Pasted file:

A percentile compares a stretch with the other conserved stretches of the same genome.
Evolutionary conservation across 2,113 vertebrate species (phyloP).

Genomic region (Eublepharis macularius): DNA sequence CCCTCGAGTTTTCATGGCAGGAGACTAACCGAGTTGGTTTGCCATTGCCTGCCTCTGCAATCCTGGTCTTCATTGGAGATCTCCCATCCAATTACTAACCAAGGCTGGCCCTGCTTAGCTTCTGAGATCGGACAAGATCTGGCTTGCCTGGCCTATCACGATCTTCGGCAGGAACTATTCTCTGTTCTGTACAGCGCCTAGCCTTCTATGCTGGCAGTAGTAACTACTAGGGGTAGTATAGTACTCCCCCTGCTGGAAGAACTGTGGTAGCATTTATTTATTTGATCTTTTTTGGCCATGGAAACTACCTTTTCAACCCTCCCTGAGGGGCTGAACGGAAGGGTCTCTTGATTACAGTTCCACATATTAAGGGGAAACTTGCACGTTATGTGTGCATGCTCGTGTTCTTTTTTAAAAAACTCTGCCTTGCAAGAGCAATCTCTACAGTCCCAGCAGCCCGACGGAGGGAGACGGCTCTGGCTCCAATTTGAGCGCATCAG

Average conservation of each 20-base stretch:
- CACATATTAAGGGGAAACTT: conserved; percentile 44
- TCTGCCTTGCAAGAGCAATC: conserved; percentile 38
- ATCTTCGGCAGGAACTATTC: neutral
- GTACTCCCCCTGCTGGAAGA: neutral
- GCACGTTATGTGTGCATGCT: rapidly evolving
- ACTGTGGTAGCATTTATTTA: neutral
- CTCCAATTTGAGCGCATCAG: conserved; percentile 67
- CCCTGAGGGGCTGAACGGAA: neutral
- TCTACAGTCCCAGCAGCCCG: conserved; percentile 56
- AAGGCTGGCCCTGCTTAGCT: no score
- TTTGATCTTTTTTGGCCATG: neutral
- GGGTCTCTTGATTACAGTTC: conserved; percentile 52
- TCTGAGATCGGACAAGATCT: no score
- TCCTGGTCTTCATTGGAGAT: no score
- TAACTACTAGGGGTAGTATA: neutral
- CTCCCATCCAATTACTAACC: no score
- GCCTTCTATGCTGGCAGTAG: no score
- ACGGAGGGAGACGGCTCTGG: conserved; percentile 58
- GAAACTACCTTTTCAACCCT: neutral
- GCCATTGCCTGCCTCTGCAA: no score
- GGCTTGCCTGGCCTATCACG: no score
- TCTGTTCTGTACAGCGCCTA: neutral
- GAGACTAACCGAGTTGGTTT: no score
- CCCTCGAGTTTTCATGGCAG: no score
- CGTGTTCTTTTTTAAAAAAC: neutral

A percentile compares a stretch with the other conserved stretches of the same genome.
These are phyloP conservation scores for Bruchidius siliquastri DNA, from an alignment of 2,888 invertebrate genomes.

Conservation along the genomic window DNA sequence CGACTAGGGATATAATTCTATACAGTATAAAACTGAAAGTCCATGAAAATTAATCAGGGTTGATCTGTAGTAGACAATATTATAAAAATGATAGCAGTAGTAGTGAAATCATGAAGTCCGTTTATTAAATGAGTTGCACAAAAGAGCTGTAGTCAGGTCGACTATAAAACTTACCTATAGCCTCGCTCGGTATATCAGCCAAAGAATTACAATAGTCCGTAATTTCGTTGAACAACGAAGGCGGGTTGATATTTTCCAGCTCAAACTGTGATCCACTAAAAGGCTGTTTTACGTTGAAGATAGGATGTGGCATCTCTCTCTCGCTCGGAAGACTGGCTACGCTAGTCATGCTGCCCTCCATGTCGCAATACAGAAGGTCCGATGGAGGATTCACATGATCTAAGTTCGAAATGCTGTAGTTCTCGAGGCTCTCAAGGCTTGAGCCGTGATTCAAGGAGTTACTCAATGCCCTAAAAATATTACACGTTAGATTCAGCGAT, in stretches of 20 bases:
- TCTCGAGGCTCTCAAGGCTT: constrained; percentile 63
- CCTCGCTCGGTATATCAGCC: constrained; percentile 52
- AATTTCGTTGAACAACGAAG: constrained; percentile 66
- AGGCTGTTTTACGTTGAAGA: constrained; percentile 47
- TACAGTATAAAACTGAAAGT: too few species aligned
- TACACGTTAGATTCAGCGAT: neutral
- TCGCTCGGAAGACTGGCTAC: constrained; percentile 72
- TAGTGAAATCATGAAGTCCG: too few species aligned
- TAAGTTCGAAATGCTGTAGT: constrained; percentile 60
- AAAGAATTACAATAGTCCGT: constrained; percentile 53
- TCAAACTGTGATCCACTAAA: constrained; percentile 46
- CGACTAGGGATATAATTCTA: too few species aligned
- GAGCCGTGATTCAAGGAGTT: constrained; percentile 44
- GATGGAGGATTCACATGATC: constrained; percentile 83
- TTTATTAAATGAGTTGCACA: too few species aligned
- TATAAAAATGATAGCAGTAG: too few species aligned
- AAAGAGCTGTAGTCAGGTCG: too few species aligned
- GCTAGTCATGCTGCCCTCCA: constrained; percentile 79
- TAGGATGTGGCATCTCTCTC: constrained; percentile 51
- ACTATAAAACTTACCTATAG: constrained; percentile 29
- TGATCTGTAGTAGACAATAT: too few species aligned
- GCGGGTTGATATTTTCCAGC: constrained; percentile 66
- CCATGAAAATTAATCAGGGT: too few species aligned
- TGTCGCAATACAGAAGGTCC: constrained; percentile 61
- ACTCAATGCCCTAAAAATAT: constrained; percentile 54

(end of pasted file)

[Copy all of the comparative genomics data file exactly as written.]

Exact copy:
A percentile compares a stretch with the other conserved stretches of the same genome.
Evolutionary conservation across 2,113 vertebrate species (phyloP).

Genomic region (Eublepharis macularius): DNA sequence CCCTCGAGTTTTCATGGCAGGAGACTAACCGAGTTGGTTTGCCATTGCCTGCCTCTGCAATCCTGGTCTTCATTGGAGATCTCCCATCCAATTACTAACCAAGGCTGGCCCTGCTTAGCTTCTGAGATCGGACAAGATCTGGCTTGCCTGGCCTATCACGATCTTCGGCAGGAACTATTCTCTGTTCTGTACAGCGCCTAGCCTTCTATGCTGGCAGTAGTAACTACTAGGGGTAGTATAGTACTCCCCCTGCTGGAAGAACTGTGGTAGCATTTATTTATTTGATCTTTTTTGGCCATGGAAACTACCTTTTCAACCCTCCCTGAGGGGCTGAACGGAAGGGTCTCTTGATTACAGTTCCACATATTAAGGGGAAACTTGCACGTTATGTGTGCATGCTCGTGTTCTTTTTTAAAAAACTCTGCCTTGCAAGAGCAATCTCTACAGTCCCAGCAGCCCGACGGAGGGAGACGGCTCTGGCTCCAATTTGAGCGCATCAG

Average conservation of each 20-base stretch:
- CACATATTAAGGGGAAACTT: conserved; percentile 44
- TCTGCCTTGCAAGAGCAATC: conserved; percentile 38
- ATCTTCGGCAGGAACTATTC: neutral
- GTACTCCCCCTGCTGGAAGA: neutral
- GCACGTTATGTGTGCATGCT: rapidly evolving
- ACTGTGGTAGCATTTATTTA: neutral
- CTCCAATTTGAGCGCATCAG: conserved; percentile 67
- CCCTGAGGGGCTGAACGGAA: neutral
- TCTACAGTCCCAGCAGCCCG: conserved; percentile 56
- AAGGCTGGCCCTGCTTAGCT: no score
- TTTGATCTTTTTTGGCCATG: neutral
- GGGTCTCTTGATTACAGTTC: conserved; percentile 52
- TCTGAGATCGGACAAGATCT: no score
- TCCTGGTCTTCATTGGAGAT: no score
- TAACTACTAGGGGTAGTATA: neutral
- CTCCCATCCAATTACTAACC: no score
- GCCTTCTATGCTGGCAGTAG: no score
- ACGGAGGGAGACGGCTCTGG: conserved; percentile 58
- GAAACTACCTTTTCAACCCT: neutral
- GCCATTGCCTGCCTCTGCAA: no score
- GGCTTGCCTGGCCTATCACG: no score
- TCTGTTCTGTACAGCGCCTA: neutral
- GAGACTAACCGAGTTGGTTT: no score
- CCCTCGAGTTTTCATGGCAG: no score
- CGTGTTCTTTTTTAAAAAAC: neutral

A percentile compares a stretch with the other conserved stretches of the same genome.
These are phyloP conservation scores for Bruchidius siliquastri DNA, from an alignment of 2,888 invertebrate genomes.

Conservation along the genomic window DNA sequence CGACTAGGGATATAATTCTATACAGTATAAAACTGAAAGTCCATGAAAATTAATCAGGGTTGATCTGTAGTAGACAATATTATAAAAATGATAGCAGTAGTAGTGAAATCATGAAGTCCGTTTATTAAATGAGTTGCACAAAAGAGCTGTAGTCAGGTCGACTATAAAACTTACCTATAGCCTCGCTCGGTATATCAGCCAAAGAATTACAATAGTCCGTAATTTCGTTGAACAACGAAGGCGGGTTGATATTTTCCAGCTCAAACTGTGATCCACTAAAAGGCTGTTTTACGTTGAAGATAGGATGTGGCATCTCTCTCTCGCTCGGAAGACTGGCTACGCTAGTCATGCTGCCCTCCATGTCGCAATACAGAAGGTCCGATGGAGGATTCACATGATCTAAGTTCGAAATGCTGTAGTTCTCGAGGCTCTCAAGGCTTGAGCCGTGATTCAAGGAGTTACTCAATGCCCTAAAAATATTACACGTTAGATTCAGCGAT, in stretches of 20 bases:
- TCTCGAGGCTCTCAAGGCTT: constrained; percentile 63
- CCTCGCTCGGTATATCAGCC: constrained; percentile 52
- AATTTCGTTGAACAACGAAG: constrained; percentile 66
- AGGCTGTTTTACGTTGAAGA: constrained; percentile 47
- TACAGTATAAAACTGAAAGT: too few species aligned
- TACACGTTAGATTCAGCGAT: neutral
- TCGCTCGGAAGACTGGCTAC: constrained; percentile 72
- TAGTGAAATCATGAAGTCCG: too few species aligned
- TAAGTTCGAAATGCTGTAGT: constrained; percentile 60
- AAAGAATTACAATAGTCCGT: constrained; percentile 53
- TCAAACTGTGATCCACTAAA: constrained; percentile 46
- CGACTAGGGATATAATTCTA: too few species aligned
- GAGCCGTGATTCAAGGAGTT: constrained; percentile 44
- GATGGAGGATTCACATGATC: constrained; percentile 83
- TTTATTAAATGAGTTGCACA: too few species aligned
- TATAAAAATGATAGCAGTAG: too few species aligned
- AAAGAGCTGTAGTCAGGTCG: too few species aligned
- GCTAGTCATGCTGCCCTCCA: constrained; percentile 79
- TAGGATGTGGCATCTCTCTC: constrained; percentile 51
- ACTATAAAACTTACCTATAG: constrained; percentile 29
- TGATCTGTAGTAGACAATAT: too few species aligned
- GCGGGTTGATATTTTCCAGC: constrained; percentile 66
- CCATGAAAATTAATCAGGGT: too few species aligned
- TGTCGCAATACAGAAGGTCC: constrained; percentile 61
- ACTCAATGCCCTAAAAATAT: constrained; percentile 54